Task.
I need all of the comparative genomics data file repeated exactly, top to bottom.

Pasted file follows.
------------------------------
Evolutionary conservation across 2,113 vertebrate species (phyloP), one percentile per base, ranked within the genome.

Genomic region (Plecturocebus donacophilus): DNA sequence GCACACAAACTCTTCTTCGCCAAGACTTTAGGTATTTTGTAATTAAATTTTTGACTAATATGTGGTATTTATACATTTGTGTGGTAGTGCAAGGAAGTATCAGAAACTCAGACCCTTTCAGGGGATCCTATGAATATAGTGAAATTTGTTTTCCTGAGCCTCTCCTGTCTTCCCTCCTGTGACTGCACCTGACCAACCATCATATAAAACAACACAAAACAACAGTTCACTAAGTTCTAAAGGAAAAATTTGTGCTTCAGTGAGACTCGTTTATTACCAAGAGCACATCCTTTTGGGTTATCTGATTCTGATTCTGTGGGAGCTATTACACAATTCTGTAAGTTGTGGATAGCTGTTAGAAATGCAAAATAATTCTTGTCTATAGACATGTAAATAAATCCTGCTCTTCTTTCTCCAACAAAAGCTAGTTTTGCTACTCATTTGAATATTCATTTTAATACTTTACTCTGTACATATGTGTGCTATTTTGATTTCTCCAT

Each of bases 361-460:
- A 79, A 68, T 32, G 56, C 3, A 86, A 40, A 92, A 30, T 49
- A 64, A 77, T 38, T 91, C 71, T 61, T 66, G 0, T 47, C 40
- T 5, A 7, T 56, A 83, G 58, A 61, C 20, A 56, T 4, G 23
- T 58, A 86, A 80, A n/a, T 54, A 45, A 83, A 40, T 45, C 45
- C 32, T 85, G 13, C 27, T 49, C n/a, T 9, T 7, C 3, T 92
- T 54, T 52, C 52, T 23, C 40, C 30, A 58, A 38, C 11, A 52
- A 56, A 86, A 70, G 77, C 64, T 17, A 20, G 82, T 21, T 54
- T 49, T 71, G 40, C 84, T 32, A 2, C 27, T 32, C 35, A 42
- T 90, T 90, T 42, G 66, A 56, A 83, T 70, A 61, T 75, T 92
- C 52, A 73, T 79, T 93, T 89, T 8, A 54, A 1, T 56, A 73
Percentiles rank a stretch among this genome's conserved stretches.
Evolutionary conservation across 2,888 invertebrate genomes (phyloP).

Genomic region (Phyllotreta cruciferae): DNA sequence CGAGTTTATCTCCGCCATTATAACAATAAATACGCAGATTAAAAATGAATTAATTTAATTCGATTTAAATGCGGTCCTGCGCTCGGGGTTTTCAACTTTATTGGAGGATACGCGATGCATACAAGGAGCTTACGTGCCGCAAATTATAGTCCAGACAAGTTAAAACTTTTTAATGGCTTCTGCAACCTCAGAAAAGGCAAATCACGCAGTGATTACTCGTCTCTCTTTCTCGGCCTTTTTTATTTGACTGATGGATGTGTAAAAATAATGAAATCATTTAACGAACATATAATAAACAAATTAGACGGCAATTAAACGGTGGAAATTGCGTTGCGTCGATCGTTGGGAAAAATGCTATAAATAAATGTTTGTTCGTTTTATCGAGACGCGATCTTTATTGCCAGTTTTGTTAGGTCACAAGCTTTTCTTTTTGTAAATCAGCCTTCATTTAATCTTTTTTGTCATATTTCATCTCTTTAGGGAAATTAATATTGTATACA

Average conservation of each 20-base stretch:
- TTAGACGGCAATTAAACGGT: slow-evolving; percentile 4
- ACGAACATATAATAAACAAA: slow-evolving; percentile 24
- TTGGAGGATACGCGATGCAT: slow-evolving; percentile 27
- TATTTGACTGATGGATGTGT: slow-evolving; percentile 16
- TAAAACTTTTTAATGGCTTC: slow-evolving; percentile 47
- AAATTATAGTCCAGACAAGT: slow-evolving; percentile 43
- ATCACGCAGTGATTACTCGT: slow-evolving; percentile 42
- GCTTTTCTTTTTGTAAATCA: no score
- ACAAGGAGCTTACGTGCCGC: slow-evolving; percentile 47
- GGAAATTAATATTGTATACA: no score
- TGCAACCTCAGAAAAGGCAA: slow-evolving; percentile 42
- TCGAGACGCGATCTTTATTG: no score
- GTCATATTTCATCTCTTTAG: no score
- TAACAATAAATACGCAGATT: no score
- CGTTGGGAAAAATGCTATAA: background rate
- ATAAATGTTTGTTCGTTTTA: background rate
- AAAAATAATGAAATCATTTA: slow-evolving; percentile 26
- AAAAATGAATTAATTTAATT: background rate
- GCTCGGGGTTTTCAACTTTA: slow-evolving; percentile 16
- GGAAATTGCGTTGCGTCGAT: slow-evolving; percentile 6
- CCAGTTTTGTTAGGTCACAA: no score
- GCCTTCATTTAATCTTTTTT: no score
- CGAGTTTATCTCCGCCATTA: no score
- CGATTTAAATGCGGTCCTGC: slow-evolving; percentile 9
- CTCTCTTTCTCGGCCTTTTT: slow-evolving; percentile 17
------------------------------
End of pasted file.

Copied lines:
Evolutionary conservation across 2,113 vertebrate species (phyloP), one percentile per base, ranked within the genome.

Genomic region (Plecturocebus donacophilus): DNA sequence GCACACAAACTCTTCTTCGCCAAGACTTTAGGTATTTTGTAATTAAATTTTTGACTAATATGTGGTATTTATACATTTGTGTGGTAGTGCAAGGAAGTATCAGAAACTCAGACCCTTTCAGGGGATCCTATGAATATAGTGAAATTTGTTTTCCTGAGCCTCTCCTGTCTTCCCTCCTGTGACTGCACCTGACCAACCATCATATAAAACAACACAAAACAACAGTTCACTAAGTTCTAAAGGAAAAATTTGTGCTTCAGTGAGACTCGTTTATTACCAAGAGCACATCCTTTTGGGTTATCTGATTCTGATTCTGTGGGAGCTATTACACAATTCTGTAAGTTGTGGATAGCTGTTAGAAATGCAAAATAATTCTTGTCTATAGACATGTAAATAAATCCTGCTCTTCTTTCTCCAACAAAAGCTAGTTTTGCTACTCATTTGAATATTCATTTTAATACTTTACTCTGTACATATGTGTGCTATTTTGATTTCTCCAT

Each of bases 361-460:
- A 79, A 68, T 32, G 56, C 3, A 86, A 40, A 92, A 30, T 49
- A 64, A 77, T 38, T 91, C 71, T 61, T 66, G 0, T 47, C 40
- T 5, A 7, T 56, A 83, G 58, A 61, C 20, A 56, T 4, G 23
- T 58, A 86, A 80, A n/a, T 54, A 45, A 83, A 40, T 45, C 45
- C 32, T 85, G 13, C 27, T 49, C n/a, T 9, T 7, C 3, T 92
- T 54, T 52, C 52, T 23, C 40, C 30, A 58, A 38, C 11, A 52
- A 56, A 86, A 70, G 77, C 64, T 17, A 20, G 82, T 21, T 54
- T 49, T 71, G 40, C 84, T 32, A 2, C 27, T 32, C 35, A 42
- T 90, T 90, T 42, G 66, A 56, A 83, T 70, A 61, T 75, T 92
- C 52, A 73, T 79, T 93, T 89, T 8, A 54, A 1, T 56, A 73
Percentiles rank a stretch among this genome's conserved stretches.
Evolutionary conservation across 2,888 invertebrate genomes (phyloP).

Genomic region (Phyllotreta cruciferae): DNA sequence CGAGTTTATCTCCGCCATTATAACAATAAATACGCAGATTAAAAATGAATTAATTTAATTCGATTTAAATGCGGTCCTGCGCTCGGGGTTTTCAACTTTATTGGAGGATACGCGATGCATACAAGGAGCTTACGTGCCGCAAATTATAGTCCAGACAAGTTAAAACTTTTTAATGGCTTCTGCAACCTCAGAAAAGGCAAATCACGCAGTGATTACTCGTCTCTCTTTCTCGGCCTTTTTTATTTGACTGATGGATGTGTAAAAATAATGAAATCATTTAACGAACATATAATAAACAAATTAGACGGCAATTAAACGGTGGAAATTGCGTTGCGTCGATCGTTGGGAAAAATGCTATAAATAAATGTTTGTTCGTTTTATCGAGACGCGATCTTTATTGCCAGTTTTGTTAGGTCACAAGCTTTTCTTTTTGTAAATCAGCCTTCATTTAATCTTTTTTGTCATATTTCATCTCTTTAGGGAAATTAATATTGTATACA

Average conservation of each 20-base stretch:
- TTAGACGGCAATTAAACGGT: slow-evolving; percentile 4
- ACGAACATATAATAAACAAA: slow-evolving; percentile 24
- TTGGAGGATACGCGATGCAT: slow-evolving; percentile 27
- TATTTGACTGATGGATGTGT: slow-evolving; percentile 16
- TAAAACTTTTTAATGGCTTC: slow-evolving; percentile 47
- AAATTATAGTCCAGACAAGT: slow-evolving; percentile 43
- ATCACGCAGTGATTACTCGT: slow-evolving; percentile 42
- GCTTTTCTTTTTGTAAATCA: no score
- ACAAGGAGCTTACGTGCCGC: slow-evolving; percentile 47
- GGAAATTAATATTGTATACA: no score
- TGCAACCTCAGAAAAGGCAA: slow-evolving; percentile 42
- TCGAGACGCGATCTTTATTG: no score
- GTCATATTTCATCTCTTTAG: no score
- TAACAATAAATACGCAGATT: no score
- CGTTGGGAAAAATGCTATAA: background rate
- ATAAATGTTTGTTCGTTTTA: background rate
- AAAAATAATGAAATCATTTA: slow-evolving; percentile 26
- AAAAATGAATTAATTTAATT: background rate
- GCTCGGGGTTTTCAACTTTA: slow-evolving; percentile 16
- GGAAATTGCGTTGCGTCGAT: slow-evolving; percentile 6
- CCAGTTTTGTTAGGTCACAA: no score
- GCCTTCATTTAATCTTTTTT: no score
- CGAGTTTATCTCCGCCATTA: no score
- CGATTTAAATGCGGTCCTGC: slow-evolving; percentile 9
- CTCTCTTTCTCGGCCTTTTT: slow-evolving; percentile 17